Our Christmas feasting would not be complete without a dash of wild food. Wild fruits, carefully harvested and preserved during Summer and Autumn, bring out memories of warm sunshine in these deep days of Winter.
You may have seen my Wordless Wednesday pic last week, with my son expertly whisking up a Yule log cake. Here is the Yule log cake in all its decorated glory, replete with lashings of home-made blackberry jam and cream … and not forgetting the cherries and chocolate! This is definitely a cream cake to eat with a spoon!
Another wild food festive treat I like to rustle up is Raspberry Coulis – a delicious fruity sauce topping that turns plain vanilla ice cream into a delightful dessert, especially with a shaking of grated chocolate on top. We prefer this wild food dessert instead of traditional Christmas pudding.
Raspberry Coulis is easy, though slightly time-consuming to make – here is the recipe I always use:
175g / 6 oz of fresh raspberries (washed) or frozen raspberries (thawed)
3 teaspoons of water
3 teaspoons of sugar
(We find this is sufficient quantity to accompany 8 servings of ice cream.)
1. Blend the raspberries in a blender or food processor with the water and sugar.
2. Sieve the mixture through a metal or nylon sieve. (This is the time-consuming part! I find stirring the mixture carefully in the sieve helps it on its way 😉 )
3. Turn the resulting liquid into a saucepan and boil for one minute. This makes the sauce clear and glossy.
4. Cool and refrigerate until needed. (I find this sauce lasts about four or five days in the fridge … then it tends to have been eaten! 😉 )
If the raspberry harvest has been disappointing and we have none left in the freezer by Christmas, I have also made up the same recipe using blackberries with equally delicious results. We always tend to have many more blackberries. Sometimes the bramble bushes are blooming again before all our blackberry stash has been devoured!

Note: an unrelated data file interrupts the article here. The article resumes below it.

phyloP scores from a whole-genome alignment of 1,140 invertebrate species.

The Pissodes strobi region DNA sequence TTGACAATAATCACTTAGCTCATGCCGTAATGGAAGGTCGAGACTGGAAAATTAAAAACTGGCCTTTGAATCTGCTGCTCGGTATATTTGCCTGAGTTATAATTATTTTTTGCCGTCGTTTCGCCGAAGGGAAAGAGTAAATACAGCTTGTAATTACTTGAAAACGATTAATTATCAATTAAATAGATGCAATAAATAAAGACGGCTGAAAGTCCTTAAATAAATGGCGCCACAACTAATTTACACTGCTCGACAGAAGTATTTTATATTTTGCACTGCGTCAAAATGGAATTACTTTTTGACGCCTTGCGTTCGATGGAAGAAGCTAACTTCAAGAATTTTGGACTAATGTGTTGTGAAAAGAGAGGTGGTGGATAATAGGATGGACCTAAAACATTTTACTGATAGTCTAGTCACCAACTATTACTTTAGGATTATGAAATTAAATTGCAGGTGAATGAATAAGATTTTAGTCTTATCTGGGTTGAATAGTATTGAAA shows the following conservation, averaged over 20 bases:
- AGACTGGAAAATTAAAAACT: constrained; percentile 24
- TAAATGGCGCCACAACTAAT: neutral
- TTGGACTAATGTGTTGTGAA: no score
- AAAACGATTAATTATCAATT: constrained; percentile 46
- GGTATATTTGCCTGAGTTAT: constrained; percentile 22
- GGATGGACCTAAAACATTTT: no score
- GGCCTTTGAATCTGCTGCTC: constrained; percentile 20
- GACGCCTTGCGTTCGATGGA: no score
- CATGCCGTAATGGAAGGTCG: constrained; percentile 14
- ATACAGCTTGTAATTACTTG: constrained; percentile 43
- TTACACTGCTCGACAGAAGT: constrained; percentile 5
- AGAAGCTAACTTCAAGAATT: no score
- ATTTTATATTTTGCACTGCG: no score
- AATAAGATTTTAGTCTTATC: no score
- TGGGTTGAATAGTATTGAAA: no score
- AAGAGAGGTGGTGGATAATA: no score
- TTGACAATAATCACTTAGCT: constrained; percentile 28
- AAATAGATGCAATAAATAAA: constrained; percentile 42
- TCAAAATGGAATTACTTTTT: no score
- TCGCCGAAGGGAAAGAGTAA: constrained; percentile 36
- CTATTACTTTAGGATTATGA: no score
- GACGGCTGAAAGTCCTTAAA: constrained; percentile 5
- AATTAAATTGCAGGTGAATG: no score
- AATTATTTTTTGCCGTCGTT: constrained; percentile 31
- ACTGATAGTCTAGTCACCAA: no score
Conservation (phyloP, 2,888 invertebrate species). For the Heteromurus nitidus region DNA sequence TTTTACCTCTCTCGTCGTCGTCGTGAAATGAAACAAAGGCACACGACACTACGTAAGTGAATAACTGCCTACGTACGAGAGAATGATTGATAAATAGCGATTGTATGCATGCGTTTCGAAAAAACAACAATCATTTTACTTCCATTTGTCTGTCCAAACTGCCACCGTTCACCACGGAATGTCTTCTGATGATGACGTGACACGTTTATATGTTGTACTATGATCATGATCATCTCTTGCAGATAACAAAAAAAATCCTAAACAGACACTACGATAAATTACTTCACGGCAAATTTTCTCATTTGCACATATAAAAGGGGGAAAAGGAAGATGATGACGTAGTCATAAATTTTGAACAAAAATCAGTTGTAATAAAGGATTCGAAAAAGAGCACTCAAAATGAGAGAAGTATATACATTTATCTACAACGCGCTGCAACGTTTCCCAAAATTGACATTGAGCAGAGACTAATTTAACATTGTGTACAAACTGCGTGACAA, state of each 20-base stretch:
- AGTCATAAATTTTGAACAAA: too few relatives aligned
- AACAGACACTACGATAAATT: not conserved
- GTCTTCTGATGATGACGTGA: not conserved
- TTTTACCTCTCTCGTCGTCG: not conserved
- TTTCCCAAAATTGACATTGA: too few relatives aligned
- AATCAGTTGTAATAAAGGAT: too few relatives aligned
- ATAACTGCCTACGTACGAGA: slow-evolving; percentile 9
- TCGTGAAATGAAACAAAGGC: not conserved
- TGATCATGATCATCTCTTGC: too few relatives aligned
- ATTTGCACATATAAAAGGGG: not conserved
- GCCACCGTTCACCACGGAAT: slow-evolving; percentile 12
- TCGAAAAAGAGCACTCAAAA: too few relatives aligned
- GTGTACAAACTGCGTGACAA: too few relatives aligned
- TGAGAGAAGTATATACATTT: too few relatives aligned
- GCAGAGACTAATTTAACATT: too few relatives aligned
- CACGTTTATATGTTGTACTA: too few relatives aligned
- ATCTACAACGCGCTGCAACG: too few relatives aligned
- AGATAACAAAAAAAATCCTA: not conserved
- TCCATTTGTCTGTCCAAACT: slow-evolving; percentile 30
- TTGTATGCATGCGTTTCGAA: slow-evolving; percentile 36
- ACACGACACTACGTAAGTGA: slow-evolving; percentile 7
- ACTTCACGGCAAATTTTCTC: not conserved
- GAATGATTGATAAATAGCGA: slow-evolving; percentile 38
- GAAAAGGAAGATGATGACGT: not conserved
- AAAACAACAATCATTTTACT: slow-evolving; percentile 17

Christmas Eve is such a busy day, so it is wonderful to find an hour when we can escape to the woods for a brisk Winter’s walk. There’s no white Christmas for us here in northern England this year, but our little video takes you on a short walk in our woods when they were beautifully snowy. To accompany you on your walk is one of my favourite Winter melodies, Gustav Holst’s setting to Christina Rossetti’s poem “In the Bleak Midwinter”, played on the piano by our son, Will. We hope you enjoy our snowy musical montage.
We wish all our visitors a very Merry Christmas.
Very best wishes from
J Peggy Taylor and all of us at Oak Trees Studio
Most of our Christmas decorations have shared many festive seasons with us. Several of them have their own tales that are retold each year as we retrieve them from their packing boxes for their next seasonal display. Some are items that have been hand crafted by our children over the years.
One such item is the willow base on which each year I craft our Christmas wreath of evergreens with holly, ivy, pine and two ‘ears’ of yew. Collecting the greenery is something of a family ritual, but also a welcome excuse for a woodland wander. I love the woods at all times of year and mid-Winter has its own magic.